that is, they reach maturity and cease to grow. Stems
(of perennials), on the other hand, often continue growing
until they die, are destroyed, or the entire plant dies.
and sympodial growth - In monopodial growth, an axis
develops due to the activity of a single apical meristem.
With sympodial growth, an single axis develops from the
activity of a succession of apical meristems, each of
which in turn either is converted into a (terminal) inflorescence
or for some other reason ceases to grow. A monopodium
may thus exhibits indeterminate growth, whereas the growth
of successive, individual sympodia is determinate.
above: rhizomes of Medeola virginiana (Liliaceae)
(Click to view enlargement)
Stolons of Phragmites australis (Poaceae)
(click to view enlargement)
Bulbs of Allium tricoccum (Alliaceae)
(click to view enlargement)
Corm of Arisaema triphyllum (Araceae)
(click to view enlargement)
and internodes - stems can be thought of as being
made up of nodes, the points at which leaves are attached,
and internodes, the intervening, larger or smaller extent
of stem between these points.
scars and bundle scars - when leaves fall off,
a scar remains showing the area of the stem to which the
leaf was attached. Within the leaf scar it may be possible
to discern bundle scars, where the xylem and phloem leading
to the leaf (vascular bundles) were localized.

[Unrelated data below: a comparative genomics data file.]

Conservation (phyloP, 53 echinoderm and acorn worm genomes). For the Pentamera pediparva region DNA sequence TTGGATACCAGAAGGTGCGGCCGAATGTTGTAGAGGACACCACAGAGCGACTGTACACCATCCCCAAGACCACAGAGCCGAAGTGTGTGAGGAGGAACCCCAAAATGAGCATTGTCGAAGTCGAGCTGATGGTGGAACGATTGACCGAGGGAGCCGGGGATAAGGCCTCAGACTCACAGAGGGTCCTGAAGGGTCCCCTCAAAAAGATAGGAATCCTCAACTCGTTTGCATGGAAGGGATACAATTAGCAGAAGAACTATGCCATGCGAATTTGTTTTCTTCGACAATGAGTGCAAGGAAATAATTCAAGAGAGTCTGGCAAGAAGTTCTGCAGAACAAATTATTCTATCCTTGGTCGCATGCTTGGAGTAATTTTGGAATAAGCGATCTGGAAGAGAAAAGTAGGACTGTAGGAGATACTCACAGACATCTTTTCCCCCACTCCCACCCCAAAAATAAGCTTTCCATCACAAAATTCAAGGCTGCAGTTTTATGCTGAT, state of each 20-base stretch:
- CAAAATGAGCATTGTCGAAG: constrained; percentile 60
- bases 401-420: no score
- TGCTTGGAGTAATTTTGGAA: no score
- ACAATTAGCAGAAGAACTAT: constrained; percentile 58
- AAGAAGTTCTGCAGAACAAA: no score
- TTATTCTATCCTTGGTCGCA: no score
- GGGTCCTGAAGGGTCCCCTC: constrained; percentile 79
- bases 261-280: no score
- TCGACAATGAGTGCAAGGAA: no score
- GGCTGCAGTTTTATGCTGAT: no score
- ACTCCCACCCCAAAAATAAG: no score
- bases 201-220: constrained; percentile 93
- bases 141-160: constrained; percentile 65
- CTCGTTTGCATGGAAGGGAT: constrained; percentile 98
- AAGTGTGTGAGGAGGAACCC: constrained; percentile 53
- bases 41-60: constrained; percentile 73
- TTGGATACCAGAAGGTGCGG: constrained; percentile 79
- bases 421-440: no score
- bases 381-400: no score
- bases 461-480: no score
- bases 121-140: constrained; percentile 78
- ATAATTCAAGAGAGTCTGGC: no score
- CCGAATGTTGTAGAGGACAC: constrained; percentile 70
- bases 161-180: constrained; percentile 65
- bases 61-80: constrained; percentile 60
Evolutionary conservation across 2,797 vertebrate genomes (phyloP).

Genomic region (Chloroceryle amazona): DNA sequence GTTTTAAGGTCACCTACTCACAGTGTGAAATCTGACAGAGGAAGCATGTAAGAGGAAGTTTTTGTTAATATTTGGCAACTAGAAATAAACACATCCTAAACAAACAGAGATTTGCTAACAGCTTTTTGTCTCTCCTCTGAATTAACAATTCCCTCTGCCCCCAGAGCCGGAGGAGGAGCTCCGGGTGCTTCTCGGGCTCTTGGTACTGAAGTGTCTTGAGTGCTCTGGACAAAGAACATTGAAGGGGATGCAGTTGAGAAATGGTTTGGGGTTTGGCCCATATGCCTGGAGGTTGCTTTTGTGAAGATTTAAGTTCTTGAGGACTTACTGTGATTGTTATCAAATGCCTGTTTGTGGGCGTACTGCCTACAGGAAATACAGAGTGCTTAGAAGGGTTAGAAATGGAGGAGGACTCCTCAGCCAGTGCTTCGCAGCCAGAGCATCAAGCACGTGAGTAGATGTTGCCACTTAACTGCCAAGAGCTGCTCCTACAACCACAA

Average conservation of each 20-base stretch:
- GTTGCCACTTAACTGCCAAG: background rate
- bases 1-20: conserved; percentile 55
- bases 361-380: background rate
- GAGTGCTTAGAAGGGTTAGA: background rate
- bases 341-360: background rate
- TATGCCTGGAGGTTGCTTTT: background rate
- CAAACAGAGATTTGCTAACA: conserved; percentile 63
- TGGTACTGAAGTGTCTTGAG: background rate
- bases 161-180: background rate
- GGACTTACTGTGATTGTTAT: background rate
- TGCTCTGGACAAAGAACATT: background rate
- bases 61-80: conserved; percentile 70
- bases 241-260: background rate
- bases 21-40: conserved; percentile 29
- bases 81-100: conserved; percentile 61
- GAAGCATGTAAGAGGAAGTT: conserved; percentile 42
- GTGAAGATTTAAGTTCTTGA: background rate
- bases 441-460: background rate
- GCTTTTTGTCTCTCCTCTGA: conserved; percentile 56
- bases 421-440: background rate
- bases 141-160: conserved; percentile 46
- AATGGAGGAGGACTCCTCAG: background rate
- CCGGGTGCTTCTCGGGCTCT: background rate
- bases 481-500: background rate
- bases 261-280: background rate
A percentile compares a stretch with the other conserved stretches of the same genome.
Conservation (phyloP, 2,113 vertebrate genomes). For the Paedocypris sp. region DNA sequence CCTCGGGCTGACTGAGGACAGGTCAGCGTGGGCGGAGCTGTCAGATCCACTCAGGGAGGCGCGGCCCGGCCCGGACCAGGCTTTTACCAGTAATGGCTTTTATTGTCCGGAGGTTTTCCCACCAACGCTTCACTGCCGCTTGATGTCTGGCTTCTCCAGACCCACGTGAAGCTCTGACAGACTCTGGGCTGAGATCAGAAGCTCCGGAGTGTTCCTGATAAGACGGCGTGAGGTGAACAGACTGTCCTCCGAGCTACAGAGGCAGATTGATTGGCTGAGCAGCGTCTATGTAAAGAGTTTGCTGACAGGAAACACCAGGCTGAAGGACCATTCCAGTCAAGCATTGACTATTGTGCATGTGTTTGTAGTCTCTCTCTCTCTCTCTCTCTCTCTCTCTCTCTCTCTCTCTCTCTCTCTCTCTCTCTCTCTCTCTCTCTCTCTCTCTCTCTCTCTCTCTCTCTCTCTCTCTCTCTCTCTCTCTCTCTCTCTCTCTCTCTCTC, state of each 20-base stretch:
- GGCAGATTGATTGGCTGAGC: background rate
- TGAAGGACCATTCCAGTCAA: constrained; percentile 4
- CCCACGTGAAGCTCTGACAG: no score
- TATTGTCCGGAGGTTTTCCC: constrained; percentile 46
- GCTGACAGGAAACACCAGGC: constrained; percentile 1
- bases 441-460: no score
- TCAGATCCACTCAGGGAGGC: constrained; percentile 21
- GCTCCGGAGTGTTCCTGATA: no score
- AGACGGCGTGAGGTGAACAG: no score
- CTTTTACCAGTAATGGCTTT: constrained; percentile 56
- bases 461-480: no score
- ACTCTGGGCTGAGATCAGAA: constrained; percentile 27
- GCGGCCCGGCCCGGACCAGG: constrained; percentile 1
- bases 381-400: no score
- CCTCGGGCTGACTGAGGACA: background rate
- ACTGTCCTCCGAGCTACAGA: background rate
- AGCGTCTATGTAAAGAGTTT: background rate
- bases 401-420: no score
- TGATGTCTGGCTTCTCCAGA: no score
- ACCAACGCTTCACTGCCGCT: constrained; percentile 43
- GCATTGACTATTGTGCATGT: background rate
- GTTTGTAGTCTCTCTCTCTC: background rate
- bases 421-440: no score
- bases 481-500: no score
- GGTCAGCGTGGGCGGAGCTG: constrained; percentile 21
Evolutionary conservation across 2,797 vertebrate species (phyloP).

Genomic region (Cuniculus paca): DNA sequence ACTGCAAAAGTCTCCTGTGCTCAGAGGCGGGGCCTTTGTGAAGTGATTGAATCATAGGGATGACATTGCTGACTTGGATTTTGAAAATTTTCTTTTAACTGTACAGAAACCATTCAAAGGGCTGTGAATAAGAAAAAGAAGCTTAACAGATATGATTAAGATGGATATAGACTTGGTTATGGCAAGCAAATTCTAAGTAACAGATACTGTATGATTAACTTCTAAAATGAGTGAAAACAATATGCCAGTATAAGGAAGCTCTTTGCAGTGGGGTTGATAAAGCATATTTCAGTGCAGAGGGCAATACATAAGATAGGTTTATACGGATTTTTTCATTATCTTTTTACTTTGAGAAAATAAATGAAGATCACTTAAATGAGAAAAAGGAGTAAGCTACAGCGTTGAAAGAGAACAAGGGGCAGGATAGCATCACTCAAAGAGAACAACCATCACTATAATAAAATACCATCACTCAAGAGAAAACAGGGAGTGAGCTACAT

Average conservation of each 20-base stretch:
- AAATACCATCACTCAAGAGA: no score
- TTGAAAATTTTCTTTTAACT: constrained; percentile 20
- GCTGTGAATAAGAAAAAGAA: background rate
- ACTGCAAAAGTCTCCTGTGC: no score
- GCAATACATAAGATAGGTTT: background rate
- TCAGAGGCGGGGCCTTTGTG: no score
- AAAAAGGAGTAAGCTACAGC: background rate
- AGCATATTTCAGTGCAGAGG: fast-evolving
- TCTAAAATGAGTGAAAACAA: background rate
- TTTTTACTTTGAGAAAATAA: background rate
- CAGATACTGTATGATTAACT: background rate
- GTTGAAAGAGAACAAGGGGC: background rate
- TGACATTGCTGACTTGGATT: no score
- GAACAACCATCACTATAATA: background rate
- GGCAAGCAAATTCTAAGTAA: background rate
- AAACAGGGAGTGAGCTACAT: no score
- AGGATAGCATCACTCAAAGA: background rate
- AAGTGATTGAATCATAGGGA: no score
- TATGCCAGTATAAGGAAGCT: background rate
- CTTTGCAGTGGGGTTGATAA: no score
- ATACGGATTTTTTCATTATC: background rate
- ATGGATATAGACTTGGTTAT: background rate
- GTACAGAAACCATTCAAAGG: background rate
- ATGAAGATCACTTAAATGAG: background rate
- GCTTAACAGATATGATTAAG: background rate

- these are the apical meristems of shoots, and are usually
enclosed by immature leaves or (more commonly, in regions
with markedly seasonal climates) modified leaves (bud
buds represent the growing point (apical meristem)
at the tip of a stem, enclosed by immature or modified
(lateral) buds are apical meristems, similarly enclosed,
that are formed in the axils of leaves.
also occur in other positions, sometimes regularly,
and otherwise as a result of wounding.
of twig segments - in regions with markedly seasonal
climates the elongation of stems is discontinuous, and
annual increments may be demarcated by the scars where
bud scales were attached and enclosed the apical meristem
during the season unfavorable for growth.
- how long leaves remain attached to the stem
leaves are shed regularly, usually at the end of the
(evergreen) leaves remain attached to the stem more
or less indefinitely, in any case for more than a
single growing season.
- parts of the leaf, and how they're put together
(S1, S2); usually paired structures associated with
the base of the leaf where it attaches to the stem
the leaf stalk
leaves can be distinguished from a branch with many
simple leaves if axillary buds can be found associated
with the point at which the rhachis attaches to the
stem, but not with the points at which the
leaflets are attached to the rhachis. Even this rule
of thumb breaks down in a small number of unusual
cases, suggesting that the distinction between leaves
and shoots cannot always be made with certainty.
- of leaves on the stem (phyllotaxy)
- gymnosperm examples
- of the leaf blade; a rich terminology, some of which
can be defined quantitatively, is available
and margination - of the leaf blade